My last post raised the question “when should one start training a dog,” and we’ve had a lively and interesting discussion about it in the comment section. Our conversation has raised, as good conversations often do, another issue that I think deserves attention: How do you define training?
Many comments have said that we are training our dogs the second we bring them home, which closely reflects my perspective. However, others have said that they “don’t start training until the dog is older, they just teach them “manners” (which is closer to Kelly’s perspective). One commenter said that her dog knew sit, leave it, polite leash walking, etc, but she didn’t start “serious training” until the dog was older. What a perfect example of how we are all define “training” in our own way.
On reflection, I find that I define “training” broadly, inclusive of all of our efforts to influence a dog’s behavior. Good training, to me, means all interactions that influence behavior, from actively teaching a dog to sit to managing an environment to prevent behavioral problems from starting. Others define it more narrowly, to mean the point in time in which one starts increasing their expectations of a dog, perhaps putting more pressure on him or her to perform correctly, and if I read between the lines correctly, using punishment if a dog doesn’t ‘behave.’
It occurs to me while thinking about this that “dog training classes” must carry an equal potential for confusion to the general public. This is not a new perception, look at how many puppy classes are called “puppy socialization” classes. And note the change from “Obedience classes” to “Training classes” from 20 years ago. (When I began in this field, they were ALL “obedience classes.” I remember deciding with my partner, Nancy Rafetto, to call the classes “Family Dog Training Classes,” and how radical that seemed at the time.)
And what then, is a “trained” dog? If we define “training” differently, we must be equally inconsistent about what we expect of a “trained dog.” Perhaps this is a good reminder to think some more about how and when we use specific words. I use the word “training'” often, but also use “teach” frequently, and like the lighter quality that I associate with “teaching” rather than “training.” And I suspect that I have a conditioned association to the word “obedience.” I hear that term and I think about the dogs in my first “obedience” classes being jerked around on choke chains and hearing people shout NO! in the dogs’ faces. And yet . . . I do expect Willie to be obedient when I use certain cues, otherwise he could never be off leash in the country, and I know plenty of people who have nothing but positive associations with that word.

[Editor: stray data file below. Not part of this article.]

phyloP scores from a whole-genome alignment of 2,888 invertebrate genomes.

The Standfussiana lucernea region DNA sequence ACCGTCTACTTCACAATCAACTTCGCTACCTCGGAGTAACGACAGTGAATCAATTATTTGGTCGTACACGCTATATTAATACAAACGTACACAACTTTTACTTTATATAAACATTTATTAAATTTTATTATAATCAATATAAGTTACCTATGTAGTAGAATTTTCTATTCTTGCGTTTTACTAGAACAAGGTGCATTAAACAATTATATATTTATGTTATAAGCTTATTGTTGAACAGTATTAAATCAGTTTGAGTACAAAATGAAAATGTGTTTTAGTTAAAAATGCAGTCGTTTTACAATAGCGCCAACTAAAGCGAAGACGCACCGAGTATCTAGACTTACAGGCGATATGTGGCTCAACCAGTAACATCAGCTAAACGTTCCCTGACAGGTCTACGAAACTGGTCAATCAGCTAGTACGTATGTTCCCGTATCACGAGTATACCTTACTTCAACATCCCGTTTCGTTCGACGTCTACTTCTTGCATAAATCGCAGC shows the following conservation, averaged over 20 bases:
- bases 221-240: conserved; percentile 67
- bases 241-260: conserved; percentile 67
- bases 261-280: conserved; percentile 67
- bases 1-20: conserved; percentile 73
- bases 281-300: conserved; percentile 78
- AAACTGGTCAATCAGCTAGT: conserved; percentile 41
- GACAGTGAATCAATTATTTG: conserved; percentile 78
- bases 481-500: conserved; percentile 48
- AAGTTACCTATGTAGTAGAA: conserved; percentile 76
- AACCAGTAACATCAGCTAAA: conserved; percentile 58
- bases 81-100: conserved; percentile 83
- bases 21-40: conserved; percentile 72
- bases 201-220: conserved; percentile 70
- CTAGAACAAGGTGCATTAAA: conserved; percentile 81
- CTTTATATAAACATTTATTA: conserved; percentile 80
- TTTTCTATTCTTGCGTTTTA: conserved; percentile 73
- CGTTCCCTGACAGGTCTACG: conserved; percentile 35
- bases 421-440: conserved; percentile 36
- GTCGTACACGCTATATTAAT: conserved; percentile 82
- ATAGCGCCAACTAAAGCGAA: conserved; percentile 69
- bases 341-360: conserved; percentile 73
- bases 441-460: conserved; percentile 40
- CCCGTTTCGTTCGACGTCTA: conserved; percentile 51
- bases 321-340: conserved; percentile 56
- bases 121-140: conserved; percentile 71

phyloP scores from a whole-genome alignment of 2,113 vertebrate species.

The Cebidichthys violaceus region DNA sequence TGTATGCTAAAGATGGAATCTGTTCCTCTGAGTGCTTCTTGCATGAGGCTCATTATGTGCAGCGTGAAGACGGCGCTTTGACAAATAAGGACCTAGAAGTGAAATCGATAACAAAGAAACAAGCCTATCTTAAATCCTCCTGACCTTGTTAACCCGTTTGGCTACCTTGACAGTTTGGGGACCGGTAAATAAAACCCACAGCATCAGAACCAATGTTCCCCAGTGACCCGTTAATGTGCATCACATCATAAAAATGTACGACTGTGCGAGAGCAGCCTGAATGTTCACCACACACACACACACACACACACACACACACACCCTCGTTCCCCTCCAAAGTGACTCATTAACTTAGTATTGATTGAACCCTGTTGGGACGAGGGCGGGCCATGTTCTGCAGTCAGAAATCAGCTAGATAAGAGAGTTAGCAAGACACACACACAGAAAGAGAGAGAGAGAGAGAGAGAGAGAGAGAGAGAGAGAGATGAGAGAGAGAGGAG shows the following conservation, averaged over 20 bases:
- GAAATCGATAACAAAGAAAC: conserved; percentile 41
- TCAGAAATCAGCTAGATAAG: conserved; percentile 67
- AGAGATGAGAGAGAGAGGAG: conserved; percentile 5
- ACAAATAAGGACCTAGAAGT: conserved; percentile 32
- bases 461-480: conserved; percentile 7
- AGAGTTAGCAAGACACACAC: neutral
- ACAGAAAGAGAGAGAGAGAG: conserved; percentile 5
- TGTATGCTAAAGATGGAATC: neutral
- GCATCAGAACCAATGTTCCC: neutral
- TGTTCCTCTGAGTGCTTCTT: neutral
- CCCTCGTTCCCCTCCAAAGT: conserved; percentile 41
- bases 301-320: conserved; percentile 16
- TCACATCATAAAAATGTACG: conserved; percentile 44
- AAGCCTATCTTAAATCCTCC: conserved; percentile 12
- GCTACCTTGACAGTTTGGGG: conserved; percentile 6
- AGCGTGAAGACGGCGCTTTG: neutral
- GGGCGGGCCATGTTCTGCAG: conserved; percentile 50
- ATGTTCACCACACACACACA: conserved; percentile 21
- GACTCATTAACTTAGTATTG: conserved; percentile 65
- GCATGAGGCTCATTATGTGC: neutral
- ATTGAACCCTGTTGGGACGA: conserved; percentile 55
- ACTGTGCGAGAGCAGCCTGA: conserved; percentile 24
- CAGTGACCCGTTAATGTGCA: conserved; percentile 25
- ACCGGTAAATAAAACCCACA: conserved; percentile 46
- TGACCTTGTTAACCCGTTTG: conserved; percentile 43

What about you? What does “training” mean to you? Have you changed the way you talk about how you have “trained/taught” your dog? What does “obedience” mean to you?
MEANWHILE, back on the farm: Still cold, will be around zero (F) tonight and windy besides. Most of the snow is gone so Willie and I can’t play frisbee, but that means we can work sheep as long as I can keep my fingers warm enough. We’ll be going to a friend’s farm this weekend to work on cross drives at the edge of his comfort zone (remember my 2011 commitment!). We’ve been working on it at home, but I don’t have enough land with the right characteristics to work him past 80 to 90 yards.
Soon we’re going to let the lambs out with the main flock. In order to do that I need to spray Truffles and Dorothy with perfume… they began fighting like Bighorn rams when I tried them back together a few days ago and I’m afraid the lambs will get smished between them. (If you were reading the blog this spring, you’ll recall that spritzing them with a strong scent eliminating fighting after they had been shorn.) The lambs need out though, so Dorothy and Truffles are just going to have to work it out. The lambs have been in the barn for 5 weeks now, and they need to get those little legs moving . And I won’t mind not having to fill water buckets 3 times a day after smashing out the ice. (The fun part is when the water splashes out onto your face when it’s wind chill of 10 below.) But mostly I want to watch those little lambs get to stretch and frolic. As long as they get enough food they’ll be fine in the cold, and both moms are giving lots of milk now. I will have to train the rest of the flock to stay outside while I let the momma ewes into a pen to get extra food, but that’s easy to do: “if you stay outside, you’ll get “extra food” too (just a LOT less!)
Here’s Jenna, a young mix (herding?) who is being fostered by a dear friend of mine, and is looking for a new home. She came over to play with Willie and I got this photo of her in the snow, all black and white like life is now, outside of the warm, yellow glow of the barn lights when the evening light fades and the sky and snow turn ocean blue.